Heart disease is a term used to describe a number of common heart problems, including coronary artery disease (CAD) and arrhythmias (irregular heartbeat). An estimated 30 million American adults are living with heart disease, and it’s the leading cause of death in the United States.
In the past, heart disease and related conditions were labeled largely as a men’s health issue — but in truth it affects women just as often.
There are a few key differences between heart disease in women vs. men, however, and it’s important to recognize when your health might be at risk. Take a moment as Michael Avaricio, MD, of Advanced Cardiac Care explains what you need to know.
Anyone can develop heart disease, regardless of age, gender, or race. Some factors increase the risk of heart disease in both women and men, including:
But research indicates that certain other factors put women at greater risk of heart disease than men. Some of these factors are:
These conditions can have adverse effects on your heart over time, increasing your risk of heart problems as you get older.
For men, chest pain is the most common symptom of CAD and other types of heart disease. But for women, symptoms are often more subtle. Women are more likely to experience:
Sometimes, heart disease is silent, causing no noticeable symptoms. Silent heart disease is more common in women than men.
Because many women often have mild symptoms (or none at all), it’s easy for heart disease to go undiagnosed and untreated.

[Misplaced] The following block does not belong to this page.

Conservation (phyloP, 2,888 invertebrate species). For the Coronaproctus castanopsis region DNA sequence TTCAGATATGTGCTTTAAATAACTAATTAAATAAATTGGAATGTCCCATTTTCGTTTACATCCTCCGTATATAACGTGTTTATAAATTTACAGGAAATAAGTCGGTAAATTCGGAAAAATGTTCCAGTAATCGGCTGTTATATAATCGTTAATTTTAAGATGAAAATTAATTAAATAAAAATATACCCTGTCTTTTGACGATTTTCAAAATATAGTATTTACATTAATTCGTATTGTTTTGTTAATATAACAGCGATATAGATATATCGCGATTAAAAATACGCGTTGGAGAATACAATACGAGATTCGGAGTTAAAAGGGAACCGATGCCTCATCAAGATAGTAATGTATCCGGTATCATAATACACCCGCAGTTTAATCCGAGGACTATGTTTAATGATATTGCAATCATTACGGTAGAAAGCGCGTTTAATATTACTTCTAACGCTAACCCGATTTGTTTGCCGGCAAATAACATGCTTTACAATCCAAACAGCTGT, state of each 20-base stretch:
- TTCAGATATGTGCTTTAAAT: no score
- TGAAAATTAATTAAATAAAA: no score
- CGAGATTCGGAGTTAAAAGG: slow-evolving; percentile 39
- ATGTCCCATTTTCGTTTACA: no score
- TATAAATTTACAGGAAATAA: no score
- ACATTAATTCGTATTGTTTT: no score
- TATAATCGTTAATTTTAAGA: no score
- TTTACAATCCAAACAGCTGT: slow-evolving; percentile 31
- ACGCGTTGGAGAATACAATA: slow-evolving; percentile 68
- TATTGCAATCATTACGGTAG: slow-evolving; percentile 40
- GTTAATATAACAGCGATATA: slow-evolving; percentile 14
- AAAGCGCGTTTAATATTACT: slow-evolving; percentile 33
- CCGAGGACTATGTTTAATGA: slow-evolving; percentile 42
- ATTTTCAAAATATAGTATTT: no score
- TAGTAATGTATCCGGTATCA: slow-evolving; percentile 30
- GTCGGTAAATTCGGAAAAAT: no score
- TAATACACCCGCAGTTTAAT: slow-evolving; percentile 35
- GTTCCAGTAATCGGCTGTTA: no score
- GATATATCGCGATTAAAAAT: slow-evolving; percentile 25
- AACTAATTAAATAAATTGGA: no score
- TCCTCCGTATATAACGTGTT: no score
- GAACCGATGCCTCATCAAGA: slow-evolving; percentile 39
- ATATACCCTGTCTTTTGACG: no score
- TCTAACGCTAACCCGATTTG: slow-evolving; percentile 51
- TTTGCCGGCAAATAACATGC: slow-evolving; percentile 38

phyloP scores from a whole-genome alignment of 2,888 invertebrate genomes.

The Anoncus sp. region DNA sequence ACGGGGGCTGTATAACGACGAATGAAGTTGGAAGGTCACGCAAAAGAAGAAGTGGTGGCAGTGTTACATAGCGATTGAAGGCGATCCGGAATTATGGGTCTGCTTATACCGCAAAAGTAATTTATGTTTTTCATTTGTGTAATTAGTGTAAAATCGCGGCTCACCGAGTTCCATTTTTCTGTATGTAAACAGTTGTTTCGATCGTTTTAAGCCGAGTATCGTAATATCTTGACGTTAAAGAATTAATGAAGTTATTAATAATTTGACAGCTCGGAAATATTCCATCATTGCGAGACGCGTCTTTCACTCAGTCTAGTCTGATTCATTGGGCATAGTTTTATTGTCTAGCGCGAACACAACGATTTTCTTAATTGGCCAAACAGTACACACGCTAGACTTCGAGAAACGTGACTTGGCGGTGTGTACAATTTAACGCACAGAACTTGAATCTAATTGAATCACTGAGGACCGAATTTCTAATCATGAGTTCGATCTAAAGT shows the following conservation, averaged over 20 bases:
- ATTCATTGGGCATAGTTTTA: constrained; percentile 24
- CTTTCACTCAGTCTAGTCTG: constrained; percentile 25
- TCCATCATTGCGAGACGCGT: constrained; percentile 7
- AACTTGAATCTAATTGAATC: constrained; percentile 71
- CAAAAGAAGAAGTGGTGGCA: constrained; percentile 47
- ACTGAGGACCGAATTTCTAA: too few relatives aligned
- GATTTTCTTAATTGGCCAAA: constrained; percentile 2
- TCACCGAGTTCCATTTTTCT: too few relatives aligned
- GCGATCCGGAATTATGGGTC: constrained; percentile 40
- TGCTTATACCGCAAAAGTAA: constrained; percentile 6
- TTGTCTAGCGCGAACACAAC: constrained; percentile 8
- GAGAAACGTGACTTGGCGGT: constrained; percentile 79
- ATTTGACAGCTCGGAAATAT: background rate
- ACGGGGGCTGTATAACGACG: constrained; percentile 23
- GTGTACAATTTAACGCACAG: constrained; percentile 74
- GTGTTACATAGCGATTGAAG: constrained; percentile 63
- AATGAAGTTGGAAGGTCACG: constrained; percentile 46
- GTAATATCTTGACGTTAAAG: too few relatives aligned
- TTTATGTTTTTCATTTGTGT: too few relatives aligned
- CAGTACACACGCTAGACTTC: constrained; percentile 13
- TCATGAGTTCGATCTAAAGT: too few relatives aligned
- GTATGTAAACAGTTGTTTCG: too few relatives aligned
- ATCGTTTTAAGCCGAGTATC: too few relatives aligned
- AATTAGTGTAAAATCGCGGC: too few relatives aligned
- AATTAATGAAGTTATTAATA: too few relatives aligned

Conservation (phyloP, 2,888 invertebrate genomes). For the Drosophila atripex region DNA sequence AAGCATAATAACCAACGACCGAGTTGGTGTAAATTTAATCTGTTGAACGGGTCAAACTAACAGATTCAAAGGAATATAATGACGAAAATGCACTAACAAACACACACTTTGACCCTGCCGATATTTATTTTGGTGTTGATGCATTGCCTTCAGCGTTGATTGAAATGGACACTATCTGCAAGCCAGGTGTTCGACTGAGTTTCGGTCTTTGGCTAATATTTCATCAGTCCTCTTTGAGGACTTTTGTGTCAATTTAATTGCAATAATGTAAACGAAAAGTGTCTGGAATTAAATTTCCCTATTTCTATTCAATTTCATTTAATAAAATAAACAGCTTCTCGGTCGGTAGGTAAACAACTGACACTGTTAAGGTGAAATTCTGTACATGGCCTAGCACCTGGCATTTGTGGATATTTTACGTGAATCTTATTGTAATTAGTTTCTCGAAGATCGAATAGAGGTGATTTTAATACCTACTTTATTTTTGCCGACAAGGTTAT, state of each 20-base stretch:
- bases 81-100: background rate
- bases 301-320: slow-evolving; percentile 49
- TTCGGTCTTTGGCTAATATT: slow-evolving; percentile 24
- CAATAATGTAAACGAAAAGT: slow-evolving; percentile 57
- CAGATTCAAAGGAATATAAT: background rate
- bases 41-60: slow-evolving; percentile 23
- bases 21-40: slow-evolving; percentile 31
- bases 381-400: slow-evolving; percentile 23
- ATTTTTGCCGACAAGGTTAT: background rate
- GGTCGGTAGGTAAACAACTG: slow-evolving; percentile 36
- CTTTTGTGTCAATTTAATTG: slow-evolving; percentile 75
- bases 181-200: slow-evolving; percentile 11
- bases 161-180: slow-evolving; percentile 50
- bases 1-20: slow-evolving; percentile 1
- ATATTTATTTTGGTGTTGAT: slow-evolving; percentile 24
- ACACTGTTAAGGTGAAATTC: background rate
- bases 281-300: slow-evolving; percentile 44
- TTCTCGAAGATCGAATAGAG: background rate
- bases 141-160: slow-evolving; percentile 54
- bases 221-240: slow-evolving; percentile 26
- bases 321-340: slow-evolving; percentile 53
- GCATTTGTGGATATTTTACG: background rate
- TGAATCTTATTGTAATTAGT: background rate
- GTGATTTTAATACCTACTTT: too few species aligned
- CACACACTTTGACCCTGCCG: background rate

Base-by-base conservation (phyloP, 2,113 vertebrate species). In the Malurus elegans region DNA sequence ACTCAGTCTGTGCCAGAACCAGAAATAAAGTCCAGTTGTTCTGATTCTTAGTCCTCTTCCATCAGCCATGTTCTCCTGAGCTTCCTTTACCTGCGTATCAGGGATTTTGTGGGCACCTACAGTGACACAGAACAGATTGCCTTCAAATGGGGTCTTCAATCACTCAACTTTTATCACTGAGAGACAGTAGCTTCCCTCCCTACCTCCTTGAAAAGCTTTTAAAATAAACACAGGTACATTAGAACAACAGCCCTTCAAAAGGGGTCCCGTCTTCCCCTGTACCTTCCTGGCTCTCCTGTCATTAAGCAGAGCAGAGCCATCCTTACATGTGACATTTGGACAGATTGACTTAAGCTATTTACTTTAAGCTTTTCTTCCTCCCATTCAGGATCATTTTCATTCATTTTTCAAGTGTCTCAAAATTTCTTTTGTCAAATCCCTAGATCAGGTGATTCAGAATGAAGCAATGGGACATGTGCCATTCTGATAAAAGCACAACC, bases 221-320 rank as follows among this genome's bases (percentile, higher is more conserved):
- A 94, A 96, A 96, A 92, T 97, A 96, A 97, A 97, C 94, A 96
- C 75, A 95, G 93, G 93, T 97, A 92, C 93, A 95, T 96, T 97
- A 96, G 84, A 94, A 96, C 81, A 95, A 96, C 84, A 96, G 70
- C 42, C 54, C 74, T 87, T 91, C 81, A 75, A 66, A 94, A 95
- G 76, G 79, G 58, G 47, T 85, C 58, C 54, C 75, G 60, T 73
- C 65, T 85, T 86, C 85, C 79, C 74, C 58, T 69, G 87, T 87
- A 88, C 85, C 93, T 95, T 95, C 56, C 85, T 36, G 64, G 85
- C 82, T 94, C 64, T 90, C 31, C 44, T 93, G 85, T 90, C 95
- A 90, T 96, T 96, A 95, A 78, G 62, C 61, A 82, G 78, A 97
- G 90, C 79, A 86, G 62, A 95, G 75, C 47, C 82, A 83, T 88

Unfortunately, untreated heart disease increases your risk of complications like heart attack, heart failure, or even death. In fact, nearly two-thirds of women who die from heart disease didn’t have any previous symptoms.
Heart disease poses a threat to your health, whether you’re a woman or a man. The good news? There’s a lot you can do to protect yourself.
Dr. Avaricio and our team specialize in cardiovascular care, and we work with you to monitor and improve your heart health. Getting regular cardiovascular screenings is one of the best ways to evaluate your risk of heart disease and track changes in your heart health over time.
We review your medical history and your lifestyle, then take measurements that may include body weight, blood pressure, cholesterol, blood glucose, and more. We determine the frequency of your screenings based on your unique risk factors.
Ultimately, if we identify signs of heart disease, we develop a treatment plan to manage your health.
Is it time to schedule your next heart screening? Call Advanced Cardiac Care at 718-640-2710 or request an appointment online now.